McDonnell Douglas was formed in 1967 through the merger of Douglas Aircraft Company with McDonnell Aircraft Corporation. Douglas Aircraft originated in 1921, when the American aircraft designer Donald Douglas established Douglas Company as a successor to a company he had cofounded the previous year. Douglas Company built its early reputation with the World Cruiser, a single-engine biplane that, in 1924, became the first aircraft to fly around the world. The company was restructured in 1928 as Douglas Aircraft Company, and a few years later it began building its “DC” (Douglas Commercial) series of passenger planes. The twin-engine DC-3, first flown in 1935, became the model for future commercial aircraft through its unprecedented level of comfort, reliability, high speed, and, above all, low maintenance cost. Together with its military derivative, the C-47 Skytrain transport, the DC-3 became the best-selling commercial airframe in history, with a production run of 10,300. During World War II Douglas Aircraft contributed some 29,000 warplanes, one-sixth of the U.S. airborne fleet.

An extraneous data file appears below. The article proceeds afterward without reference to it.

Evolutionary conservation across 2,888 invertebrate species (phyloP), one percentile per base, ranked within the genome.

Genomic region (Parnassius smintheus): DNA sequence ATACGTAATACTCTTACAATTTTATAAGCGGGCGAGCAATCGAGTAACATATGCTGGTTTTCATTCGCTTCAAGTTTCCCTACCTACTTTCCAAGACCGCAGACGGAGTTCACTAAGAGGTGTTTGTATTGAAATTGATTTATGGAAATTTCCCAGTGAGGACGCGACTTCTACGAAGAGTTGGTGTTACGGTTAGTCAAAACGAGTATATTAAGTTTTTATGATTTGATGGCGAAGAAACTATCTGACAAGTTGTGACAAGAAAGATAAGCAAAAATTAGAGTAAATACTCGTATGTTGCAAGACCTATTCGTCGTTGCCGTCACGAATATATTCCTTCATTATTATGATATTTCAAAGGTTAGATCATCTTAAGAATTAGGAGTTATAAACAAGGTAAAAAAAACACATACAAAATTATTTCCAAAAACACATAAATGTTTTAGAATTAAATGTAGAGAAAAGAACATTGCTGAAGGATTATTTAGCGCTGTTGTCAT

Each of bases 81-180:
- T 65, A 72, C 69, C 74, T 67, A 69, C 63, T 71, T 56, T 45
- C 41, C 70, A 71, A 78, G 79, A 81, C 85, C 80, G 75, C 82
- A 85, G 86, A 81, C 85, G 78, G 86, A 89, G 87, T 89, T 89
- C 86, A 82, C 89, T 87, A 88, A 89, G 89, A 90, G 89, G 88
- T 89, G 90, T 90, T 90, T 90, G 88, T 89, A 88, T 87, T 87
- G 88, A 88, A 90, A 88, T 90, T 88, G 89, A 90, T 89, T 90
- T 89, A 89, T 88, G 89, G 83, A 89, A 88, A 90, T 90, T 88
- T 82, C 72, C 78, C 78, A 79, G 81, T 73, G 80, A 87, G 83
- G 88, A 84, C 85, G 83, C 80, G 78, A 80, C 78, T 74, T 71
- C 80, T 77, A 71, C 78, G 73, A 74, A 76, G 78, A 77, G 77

After the war the company continued to dominate the commercial air routes with its piston-engine DC-6 (first flown in 1946) and DC-7 (1953), whose range made possible nonstop coast-to-coast service. It also developed a number of military jets and missiles, including the A4D Skyhawk (first flown in 1954), a compact, carrier-based attack bomber the Nike series of antiaircraft and anti-ballistic-missile missiles in the 1950s and ’60s and the Thor intermediate-range ballistic missile (first launched in 1957), which later became a first-stage space launcher and gave rise to the Delta family of launch vehicles. In 1965 Douglas first flew its twin-engine DC-9 short-haul commercial jetliner, which became the company’s most successful transport since the DC-3.

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Watch the video: Part 3 AIRLINE INDUSTRY TAKEOFF: The Douglas DC-3--Origins and Triumph (January 2022).